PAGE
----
Digital Humanities


King's College London, 3rd - 6th July 2010

[Image: KCL Photo Collage]
[Image: London Photo Collage (Somerset House; Globe Theatre; Millennium Bridge; Tate Modern)]

Works, Documents, Texts and Related Resources for Everyone

See Abstract in PDF, XML, or in the Programme

Robinson, Peter
Institute for Textual Scholarship, University of Birmingham

Meschini, Federico
Centre for Textual Studies, De Montfort University

A common trope in discussions of scholarly editions in digital form is to praise, on the one hand, the extraordinary potential of electronic editions while, on the other hand, regretting that so few actual electronic editions come anywhere near realizing this potential (Robinson 2005). The potential is well-known: an explicit hyper-textual structure, publication in a distributed network environment, escape from the storage limit of the printed medium and possession of multiple layout possibilities (such as normalized and diplomatic transcriptions juxtaposed to facsimile images).

The difficulties are also well-known: among them, the need for a formal, comprehensive and efficient encoding scheme to underpin scholarly editions in electronic form. The Text Encoding Initiative Guidelines provided a crucial element, by supplying namings, specifications and structure for key components of electronic editions: thus the specialized lower-level elements for manuscript description and critical apparatus, along with higher-level elements such as msDescription and facsimile. However, the TEI does not address two areas, crucial for the full encoding of scholarly editions in electronic form:

  1. The naming of components of the editions: thus, of the works edited and their parts; the source manuscripts or print documents and their parts which carry the texts of the work edited;
  2. The relationships between the components: thus, between the documents, the texts they carry, and the works which those texts instance.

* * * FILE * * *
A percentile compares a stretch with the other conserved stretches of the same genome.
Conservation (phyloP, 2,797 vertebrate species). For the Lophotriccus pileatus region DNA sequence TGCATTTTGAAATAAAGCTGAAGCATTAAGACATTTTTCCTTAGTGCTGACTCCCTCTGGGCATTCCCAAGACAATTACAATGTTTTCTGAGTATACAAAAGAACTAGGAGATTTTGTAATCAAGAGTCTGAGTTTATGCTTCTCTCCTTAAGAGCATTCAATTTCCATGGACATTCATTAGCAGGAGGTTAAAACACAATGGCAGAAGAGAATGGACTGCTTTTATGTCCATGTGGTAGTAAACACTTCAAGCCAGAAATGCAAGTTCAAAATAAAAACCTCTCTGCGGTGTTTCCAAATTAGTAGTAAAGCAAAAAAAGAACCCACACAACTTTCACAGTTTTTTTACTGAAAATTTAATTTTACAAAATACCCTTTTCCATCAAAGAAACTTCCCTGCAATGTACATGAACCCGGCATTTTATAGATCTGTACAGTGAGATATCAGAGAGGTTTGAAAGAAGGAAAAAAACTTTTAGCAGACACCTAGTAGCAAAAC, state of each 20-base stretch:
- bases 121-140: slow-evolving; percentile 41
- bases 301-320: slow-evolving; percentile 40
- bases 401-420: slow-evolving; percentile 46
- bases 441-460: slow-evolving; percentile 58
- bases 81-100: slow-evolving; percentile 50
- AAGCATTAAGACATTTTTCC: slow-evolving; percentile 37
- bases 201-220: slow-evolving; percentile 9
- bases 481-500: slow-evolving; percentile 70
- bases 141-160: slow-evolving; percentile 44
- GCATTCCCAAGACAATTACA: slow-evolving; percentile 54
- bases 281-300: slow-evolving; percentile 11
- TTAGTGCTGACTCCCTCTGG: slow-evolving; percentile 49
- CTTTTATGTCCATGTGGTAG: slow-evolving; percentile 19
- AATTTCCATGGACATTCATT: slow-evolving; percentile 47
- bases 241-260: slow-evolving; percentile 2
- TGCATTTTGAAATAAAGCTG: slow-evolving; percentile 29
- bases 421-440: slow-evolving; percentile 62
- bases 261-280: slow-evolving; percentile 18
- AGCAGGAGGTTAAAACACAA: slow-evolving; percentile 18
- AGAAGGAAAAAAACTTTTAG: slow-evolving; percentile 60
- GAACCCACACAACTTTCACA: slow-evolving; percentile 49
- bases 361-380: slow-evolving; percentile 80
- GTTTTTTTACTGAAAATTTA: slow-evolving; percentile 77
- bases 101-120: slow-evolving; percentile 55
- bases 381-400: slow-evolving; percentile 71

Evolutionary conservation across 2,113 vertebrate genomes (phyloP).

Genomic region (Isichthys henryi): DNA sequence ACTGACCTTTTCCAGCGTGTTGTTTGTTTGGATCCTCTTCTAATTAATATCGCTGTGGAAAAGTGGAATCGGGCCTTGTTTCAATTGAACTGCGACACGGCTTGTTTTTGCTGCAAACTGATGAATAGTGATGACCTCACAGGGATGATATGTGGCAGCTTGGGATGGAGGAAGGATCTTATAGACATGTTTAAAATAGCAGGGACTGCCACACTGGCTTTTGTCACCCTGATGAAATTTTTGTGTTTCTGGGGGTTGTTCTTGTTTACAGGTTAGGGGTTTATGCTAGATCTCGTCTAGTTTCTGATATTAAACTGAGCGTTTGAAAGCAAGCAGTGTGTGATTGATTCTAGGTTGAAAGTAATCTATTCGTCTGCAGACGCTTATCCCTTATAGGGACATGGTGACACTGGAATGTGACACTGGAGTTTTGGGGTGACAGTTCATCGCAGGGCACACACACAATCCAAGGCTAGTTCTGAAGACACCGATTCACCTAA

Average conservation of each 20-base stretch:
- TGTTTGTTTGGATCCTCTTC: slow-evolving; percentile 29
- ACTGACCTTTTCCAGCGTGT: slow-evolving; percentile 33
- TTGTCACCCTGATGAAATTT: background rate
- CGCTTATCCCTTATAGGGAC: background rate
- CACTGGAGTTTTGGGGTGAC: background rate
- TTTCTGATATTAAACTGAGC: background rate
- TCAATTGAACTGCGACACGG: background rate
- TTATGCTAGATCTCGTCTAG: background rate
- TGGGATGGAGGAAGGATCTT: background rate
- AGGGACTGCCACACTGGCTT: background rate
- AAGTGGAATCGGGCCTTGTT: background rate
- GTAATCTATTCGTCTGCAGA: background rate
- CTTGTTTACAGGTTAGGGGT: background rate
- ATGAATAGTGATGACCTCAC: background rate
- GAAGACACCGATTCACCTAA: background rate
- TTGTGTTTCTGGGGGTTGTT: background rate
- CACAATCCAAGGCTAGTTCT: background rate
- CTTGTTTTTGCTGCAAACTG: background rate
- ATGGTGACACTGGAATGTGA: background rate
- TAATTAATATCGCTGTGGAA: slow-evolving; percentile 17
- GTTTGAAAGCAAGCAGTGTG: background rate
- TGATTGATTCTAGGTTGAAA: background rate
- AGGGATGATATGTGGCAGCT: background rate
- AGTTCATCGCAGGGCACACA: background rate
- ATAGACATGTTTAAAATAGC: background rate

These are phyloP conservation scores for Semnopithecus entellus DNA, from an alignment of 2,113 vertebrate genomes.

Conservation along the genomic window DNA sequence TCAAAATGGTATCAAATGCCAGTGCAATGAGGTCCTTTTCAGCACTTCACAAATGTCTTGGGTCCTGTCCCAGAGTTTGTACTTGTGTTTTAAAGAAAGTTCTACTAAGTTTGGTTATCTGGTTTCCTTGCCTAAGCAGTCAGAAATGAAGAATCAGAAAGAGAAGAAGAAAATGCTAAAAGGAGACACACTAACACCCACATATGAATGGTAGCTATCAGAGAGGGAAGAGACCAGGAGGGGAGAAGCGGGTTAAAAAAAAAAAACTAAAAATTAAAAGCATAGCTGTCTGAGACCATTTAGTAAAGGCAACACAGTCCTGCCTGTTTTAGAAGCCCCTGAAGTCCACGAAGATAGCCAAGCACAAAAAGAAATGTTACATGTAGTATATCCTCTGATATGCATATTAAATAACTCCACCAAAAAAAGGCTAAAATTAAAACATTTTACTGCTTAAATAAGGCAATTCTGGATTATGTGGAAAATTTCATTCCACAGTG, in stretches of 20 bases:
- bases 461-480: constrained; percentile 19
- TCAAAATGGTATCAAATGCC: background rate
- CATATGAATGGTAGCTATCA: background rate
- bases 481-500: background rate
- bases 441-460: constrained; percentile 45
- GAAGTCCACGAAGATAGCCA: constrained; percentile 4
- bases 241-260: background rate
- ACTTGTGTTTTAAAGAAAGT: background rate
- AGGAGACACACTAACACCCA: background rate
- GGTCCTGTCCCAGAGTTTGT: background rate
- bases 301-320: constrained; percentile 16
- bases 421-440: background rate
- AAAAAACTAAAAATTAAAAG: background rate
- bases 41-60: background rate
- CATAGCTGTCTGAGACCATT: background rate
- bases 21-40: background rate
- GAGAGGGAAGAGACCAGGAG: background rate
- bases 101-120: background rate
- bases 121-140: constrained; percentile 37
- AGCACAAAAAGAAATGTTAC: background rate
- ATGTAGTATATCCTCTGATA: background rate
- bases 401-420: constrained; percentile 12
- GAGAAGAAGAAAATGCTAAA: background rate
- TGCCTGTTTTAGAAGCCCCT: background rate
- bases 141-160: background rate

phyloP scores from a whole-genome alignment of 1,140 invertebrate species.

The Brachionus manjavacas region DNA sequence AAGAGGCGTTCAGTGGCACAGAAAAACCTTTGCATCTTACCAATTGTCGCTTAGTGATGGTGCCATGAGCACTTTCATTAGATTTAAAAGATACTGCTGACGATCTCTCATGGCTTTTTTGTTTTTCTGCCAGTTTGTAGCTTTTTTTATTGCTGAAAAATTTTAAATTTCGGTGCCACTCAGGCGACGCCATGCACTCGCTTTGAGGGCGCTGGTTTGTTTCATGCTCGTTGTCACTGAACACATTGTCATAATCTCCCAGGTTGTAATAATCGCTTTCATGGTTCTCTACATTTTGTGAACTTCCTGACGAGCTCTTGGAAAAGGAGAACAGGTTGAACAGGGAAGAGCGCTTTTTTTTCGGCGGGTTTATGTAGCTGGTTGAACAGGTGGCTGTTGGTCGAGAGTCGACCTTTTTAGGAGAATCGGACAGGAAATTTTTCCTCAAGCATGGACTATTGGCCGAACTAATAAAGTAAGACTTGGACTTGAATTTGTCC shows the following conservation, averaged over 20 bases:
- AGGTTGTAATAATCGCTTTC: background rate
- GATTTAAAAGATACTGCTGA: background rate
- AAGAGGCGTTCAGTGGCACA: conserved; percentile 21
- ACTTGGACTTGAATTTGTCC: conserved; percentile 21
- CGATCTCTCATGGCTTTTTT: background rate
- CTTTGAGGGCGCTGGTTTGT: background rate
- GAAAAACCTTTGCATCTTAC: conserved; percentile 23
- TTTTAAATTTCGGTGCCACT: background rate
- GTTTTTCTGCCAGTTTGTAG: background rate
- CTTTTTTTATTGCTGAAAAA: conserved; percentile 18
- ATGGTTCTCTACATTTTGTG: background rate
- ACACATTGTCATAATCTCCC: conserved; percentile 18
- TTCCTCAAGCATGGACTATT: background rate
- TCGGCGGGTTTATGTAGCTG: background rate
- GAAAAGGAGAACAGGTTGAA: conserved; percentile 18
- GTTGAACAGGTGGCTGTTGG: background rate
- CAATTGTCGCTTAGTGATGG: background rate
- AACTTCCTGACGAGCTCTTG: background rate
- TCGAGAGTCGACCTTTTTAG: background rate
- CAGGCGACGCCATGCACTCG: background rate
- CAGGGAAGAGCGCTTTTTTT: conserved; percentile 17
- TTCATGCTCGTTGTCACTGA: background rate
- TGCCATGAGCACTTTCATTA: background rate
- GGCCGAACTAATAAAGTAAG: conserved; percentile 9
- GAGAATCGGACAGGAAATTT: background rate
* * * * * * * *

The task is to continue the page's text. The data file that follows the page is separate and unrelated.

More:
This paper reports on a scheme prepared by the authors, designed to provide a solution to the problems proposed in both areas. The provision of a shared epistemological framework for handling works, texts and text sources (cf. Buzetti 2009) will also facilitate the shift from stand alone publishing frameworks to shared distributed on-line environments, enabled by powerful and flexible underlying infrastructures,1 generally named Virtual Research Environments (Fraser 2005, Dunn et al. 2008).

This framework will advance interoperability, long a problem area in electronic texts. Interoperability has been defined by IEEE as “The ability of two or more systems or components to exchange information and to use the information that has been exchanged”.2 A recent briefing paper by Gradmann identifies four different levels of interoperability, one built on the top of the other. From the bottom these levels are technical/basic, syntactic, functional and semantic. While technologies such as TCP/IP, HTTP and XML already provide sound basis for interoperability at the lower levels, much work is still to be done at the top levels. The semantic frame for interoperability offered by this scheme speaks to this need.

Semantic issues in networked publication systems are advanced by the work done in the last years on the ‘Semantic Web’ (Berners-Lee et al. 2001), which has recently evolved into the Linked Data initiative (Berners-Lee 2006). The Semantic Web seems to have survived its own hype, having finally entered the plateau of productivity phase, as happened for XML some years ago. The ontological level of the Semantic Web stack, represented by the OWL language, has presented a steep learning curve, due partly to its roots in Description Logic and First-Order Logic (Gruber 1993), but also presents at the same time the greatest potential.